On completion of the re-authorisation process 25 and or completion of the system request itself, a “learning” process 26 is performed, in which the system monitor 24 is updated in an appropriate manner to reflect any changes in a users pattern or operation of the computer system.

As touched upon above, the number of abnormal requests made in any given period of time may be taken into consideration when applying an appropriate response. An illustration of how this may be achieved is shown schematically in FIGS. 3 a to 3 c. FIG. 3 a schematically illustrates the system requests issued by a user or application during for substantially equal time periods T1 to T4. In the first time period T1, three system requests 30 are issued, referenced A to C. In the example shown, system request C is considered to be an abnormal request. FIG. 3 b illustrates those system requests that are processed within any given time period and it will be seen that during the first time period T1 system requests A and B, which are considered normal requests, are processed immediately. FIG. 3 c schematically represents a buffer in which the abnormal requests are stored for a single predetermined time period. Hence, in time period T1 the abnormal system request C is stored in the buffer. In the subsequent time period T2 three further system requests, D, E and F are issued, with system request E being considered an abnormal request. Consequently request E is placed in the buffer, shown in FIG. 3 c, whilst request D and F are processed immediately, together with request C which has now been retrieved from the buffer. In the example shown, only a single abnormal request per time period is retrieved from the buffer illustrated by FIG. 3 c. At the next time period, T3, it will be seen from FIG. 3 a that a large number of system requests have been issued, only one of which G is considered to be a normal request. The large number of abnormal system requests H to P may be issued due to the actions of a malicious user or malicious piece of software such as a virus. Consequently, the large number of abnormal requests H to P are placed in the buffer, with only the abnormal request E from the previous time period T2 and the normal request G being processed in the third time period T3. During the fourth time period, T4, no new system requests are issued and the single abnormal request H is retrieved from the buffer and processed, with the remaining abnormal requests I to P remaining in the buffer.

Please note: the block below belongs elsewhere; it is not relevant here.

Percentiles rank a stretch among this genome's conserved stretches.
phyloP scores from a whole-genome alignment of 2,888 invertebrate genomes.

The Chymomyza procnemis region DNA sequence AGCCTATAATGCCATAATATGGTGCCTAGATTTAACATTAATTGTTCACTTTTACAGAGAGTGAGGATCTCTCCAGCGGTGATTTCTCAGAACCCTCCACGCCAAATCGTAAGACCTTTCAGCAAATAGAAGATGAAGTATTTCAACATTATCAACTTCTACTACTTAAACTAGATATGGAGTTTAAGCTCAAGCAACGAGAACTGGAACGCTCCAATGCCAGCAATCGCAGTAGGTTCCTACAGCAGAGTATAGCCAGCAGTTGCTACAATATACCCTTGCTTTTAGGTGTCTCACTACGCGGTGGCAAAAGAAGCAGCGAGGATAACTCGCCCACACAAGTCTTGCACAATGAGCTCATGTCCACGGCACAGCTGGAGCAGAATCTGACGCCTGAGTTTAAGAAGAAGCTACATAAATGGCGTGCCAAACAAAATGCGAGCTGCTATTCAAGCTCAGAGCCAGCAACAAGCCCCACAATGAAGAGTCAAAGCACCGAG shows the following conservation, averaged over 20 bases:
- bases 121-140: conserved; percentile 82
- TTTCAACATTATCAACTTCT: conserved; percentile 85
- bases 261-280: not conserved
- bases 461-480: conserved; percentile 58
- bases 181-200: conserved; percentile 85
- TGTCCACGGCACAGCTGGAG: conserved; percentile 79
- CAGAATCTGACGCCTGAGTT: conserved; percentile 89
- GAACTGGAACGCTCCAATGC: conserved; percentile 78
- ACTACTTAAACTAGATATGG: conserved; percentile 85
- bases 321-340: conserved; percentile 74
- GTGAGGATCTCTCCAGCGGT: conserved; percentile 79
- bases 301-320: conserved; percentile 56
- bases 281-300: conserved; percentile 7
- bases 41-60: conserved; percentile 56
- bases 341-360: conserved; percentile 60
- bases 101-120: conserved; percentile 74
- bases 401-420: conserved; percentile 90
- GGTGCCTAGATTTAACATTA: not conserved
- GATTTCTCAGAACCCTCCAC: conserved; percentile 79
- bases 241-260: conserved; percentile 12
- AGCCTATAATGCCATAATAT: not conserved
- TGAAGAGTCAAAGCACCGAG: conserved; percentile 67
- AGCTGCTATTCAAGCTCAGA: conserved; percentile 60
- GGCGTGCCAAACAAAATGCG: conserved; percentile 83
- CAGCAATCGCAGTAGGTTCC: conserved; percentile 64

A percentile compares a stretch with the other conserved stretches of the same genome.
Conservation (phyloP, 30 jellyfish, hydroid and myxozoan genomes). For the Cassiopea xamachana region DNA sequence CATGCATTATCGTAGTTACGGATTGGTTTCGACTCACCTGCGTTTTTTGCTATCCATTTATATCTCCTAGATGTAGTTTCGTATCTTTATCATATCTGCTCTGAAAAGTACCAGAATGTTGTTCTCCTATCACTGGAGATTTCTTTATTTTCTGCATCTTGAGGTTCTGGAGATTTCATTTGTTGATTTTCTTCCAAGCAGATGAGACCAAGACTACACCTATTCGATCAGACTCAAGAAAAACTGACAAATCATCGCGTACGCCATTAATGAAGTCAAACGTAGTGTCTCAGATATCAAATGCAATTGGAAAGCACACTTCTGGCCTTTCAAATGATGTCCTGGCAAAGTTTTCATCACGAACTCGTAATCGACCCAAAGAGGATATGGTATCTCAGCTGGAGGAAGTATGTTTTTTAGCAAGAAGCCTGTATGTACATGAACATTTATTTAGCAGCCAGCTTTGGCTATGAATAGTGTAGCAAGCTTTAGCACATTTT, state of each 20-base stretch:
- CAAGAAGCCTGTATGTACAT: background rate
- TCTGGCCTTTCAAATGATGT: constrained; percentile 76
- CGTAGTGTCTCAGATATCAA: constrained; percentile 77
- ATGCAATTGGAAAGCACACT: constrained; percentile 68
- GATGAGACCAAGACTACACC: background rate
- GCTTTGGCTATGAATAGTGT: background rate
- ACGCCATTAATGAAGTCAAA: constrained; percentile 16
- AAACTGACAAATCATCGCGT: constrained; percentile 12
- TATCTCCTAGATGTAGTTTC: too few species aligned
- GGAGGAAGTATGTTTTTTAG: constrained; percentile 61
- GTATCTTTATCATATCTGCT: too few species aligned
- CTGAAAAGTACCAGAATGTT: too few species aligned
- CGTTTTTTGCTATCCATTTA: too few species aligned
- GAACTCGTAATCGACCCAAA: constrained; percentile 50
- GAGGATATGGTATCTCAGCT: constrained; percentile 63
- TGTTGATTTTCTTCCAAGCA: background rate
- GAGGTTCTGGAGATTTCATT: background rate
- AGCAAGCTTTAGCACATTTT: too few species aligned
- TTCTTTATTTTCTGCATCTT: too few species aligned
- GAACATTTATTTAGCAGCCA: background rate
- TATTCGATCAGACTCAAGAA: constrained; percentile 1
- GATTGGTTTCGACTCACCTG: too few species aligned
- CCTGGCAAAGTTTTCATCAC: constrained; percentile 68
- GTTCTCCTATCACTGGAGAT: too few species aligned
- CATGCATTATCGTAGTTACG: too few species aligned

The system may be arranged to provide a warning to an appropriate user if the number of abnormal requests in the buffer exceeds the predetermined number, as this would indicate attempted access to the computer system by a malicious user or piece of malicious software. Even if no such warning was given, or no action taken in response to the warning, the restricted number of abnormal system requests that are processed from the buffer during each time period is likely to significantly hamper the operations of a malicious user, and in particular hamper the operation of a piece of malicious software.